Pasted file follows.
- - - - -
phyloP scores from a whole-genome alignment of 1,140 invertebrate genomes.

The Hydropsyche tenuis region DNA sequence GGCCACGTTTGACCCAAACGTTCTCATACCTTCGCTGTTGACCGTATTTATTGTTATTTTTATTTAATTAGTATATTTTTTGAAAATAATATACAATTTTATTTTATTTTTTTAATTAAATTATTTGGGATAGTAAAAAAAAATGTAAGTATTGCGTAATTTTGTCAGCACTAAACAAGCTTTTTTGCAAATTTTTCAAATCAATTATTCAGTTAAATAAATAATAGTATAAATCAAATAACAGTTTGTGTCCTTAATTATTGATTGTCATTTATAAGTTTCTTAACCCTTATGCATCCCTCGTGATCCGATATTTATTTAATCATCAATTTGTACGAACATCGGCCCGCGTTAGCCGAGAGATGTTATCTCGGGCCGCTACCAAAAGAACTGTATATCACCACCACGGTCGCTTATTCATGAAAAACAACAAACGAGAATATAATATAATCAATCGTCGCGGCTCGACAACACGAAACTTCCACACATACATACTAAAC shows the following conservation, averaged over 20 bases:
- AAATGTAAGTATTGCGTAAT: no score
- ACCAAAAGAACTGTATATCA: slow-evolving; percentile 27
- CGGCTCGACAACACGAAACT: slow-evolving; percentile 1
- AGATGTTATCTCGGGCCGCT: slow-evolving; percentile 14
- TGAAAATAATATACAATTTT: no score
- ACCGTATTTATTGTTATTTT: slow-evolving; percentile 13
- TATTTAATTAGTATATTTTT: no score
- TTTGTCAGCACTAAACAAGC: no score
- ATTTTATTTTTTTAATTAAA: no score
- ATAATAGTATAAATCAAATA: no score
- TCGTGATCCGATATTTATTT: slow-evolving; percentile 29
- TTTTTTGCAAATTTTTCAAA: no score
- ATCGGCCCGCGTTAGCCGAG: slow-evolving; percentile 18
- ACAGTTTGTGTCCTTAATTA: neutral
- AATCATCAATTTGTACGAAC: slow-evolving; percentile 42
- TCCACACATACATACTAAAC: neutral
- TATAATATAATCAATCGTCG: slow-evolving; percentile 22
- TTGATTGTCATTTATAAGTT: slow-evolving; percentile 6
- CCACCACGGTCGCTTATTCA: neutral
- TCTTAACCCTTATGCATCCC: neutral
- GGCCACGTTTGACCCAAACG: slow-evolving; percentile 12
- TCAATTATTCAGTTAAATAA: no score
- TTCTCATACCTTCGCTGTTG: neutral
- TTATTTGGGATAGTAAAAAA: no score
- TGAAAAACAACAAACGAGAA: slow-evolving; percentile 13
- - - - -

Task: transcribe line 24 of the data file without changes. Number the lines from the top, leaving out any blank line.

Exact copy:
- TCAATTATTCAGTTAAATAA: no score